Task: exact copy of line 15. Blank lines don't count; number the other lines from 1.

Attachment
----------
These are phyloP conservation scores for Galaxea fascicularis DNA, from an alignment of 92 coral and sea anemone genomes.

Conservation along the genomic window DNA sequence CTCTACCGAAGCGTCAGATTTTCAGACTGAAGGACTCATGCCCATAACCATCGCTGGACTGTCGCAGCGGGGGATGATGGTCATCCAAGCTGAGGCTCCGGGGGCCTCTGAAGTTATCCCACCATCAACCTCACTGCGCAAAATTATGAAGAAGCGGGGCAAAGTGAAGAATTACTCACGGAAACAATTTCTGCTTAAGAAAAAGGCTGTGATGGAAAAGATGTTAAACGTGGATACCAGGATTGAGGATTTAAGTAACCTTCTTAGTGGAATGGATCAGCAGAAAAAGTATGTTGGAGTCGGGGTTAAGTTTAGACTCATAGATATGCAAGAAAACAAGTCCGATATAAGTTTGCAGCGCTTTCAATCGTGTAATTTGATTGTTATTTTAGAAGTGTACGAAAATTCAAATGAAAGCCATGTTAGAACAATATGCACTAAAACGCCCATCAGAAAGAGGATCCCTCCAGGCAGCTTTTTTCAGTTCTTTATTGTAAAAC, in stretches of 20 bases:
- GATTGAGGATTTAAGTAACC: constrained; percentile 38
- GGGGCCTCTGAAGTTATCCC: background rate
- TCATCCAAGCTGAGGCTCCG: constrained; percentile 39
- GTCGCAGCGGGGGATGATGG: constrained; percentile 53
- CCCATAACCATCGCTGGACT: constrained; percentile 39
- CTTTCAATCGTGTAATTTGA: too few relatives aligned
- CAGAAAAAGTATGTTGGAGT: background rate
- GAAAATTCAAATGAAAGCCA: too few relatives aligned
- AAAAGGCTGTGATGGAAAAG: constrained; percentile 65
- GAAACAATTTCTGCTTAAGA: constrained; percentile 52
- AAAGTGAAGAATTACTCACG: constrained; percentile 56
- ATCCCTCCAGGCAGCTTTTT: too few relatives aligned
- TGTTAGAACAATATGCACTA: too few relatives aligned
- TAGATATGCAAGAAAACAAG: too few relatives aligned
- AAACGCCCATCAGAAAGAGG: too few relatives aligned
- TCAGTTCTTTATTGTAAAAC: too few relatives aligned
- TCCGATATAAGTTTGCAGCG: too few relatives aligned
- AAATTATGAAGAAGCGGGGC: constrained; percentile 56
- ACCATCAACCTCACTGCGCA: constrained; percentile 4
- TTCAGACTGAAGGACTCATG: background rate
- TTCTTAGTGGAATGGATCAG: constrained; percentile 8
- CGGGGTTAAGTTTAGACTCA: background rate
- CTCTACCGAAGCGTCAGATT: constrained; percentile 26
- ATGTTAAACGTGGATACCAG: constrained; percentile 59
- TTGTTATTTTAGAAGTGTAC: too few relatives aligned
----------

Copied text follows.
- TGTTAGAACAATATGCACTA: too few relatives aligned